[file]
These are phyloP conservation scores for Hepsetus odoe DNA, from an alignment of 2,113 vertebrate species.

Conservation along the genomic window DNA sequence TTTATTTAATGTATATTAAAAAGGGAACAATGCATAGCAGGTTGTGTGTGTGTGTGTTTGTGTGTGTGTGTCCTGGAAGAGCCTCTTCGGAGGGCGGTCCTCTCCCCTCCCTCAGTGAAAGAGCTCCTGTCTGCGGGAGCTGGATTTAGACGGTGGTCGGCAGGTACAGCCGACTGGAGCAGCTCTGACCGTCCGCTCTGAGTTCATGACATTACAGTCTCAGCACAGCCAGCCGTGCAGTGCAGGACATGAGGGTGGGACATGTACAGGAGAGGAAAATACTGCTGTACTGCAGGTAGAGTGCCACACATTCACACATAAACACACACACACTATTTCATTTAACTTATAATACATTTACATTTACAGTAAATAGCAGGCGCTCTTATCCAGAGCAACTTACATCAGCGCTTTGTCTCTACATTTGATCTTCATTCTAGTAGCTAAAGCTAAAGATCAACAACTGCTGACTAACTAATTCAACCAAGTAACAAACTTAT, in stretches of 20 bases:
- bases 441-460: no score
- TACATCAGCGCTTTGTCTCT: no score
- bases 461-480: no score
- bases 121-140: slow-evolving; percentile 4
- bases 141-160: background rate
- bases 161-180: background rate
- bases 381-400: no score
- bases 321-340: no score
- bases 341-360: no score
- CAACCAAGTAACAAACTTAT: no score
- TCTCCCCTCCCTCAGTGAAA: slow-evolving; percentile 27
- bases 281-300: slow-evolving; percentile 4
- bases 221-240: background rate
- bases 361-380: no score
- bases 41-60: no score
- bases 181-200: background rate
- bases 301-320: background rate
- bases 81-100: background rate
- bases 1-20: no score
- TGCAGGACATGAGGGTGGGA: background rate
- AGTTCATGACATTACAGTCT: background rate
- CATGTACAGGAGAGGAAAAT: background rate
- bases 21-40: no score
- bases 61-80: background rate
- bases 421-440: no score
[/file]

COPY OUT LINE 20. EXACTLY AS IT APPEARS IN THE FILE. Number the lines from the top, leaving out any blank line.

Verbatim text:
- bases 81-100: background rate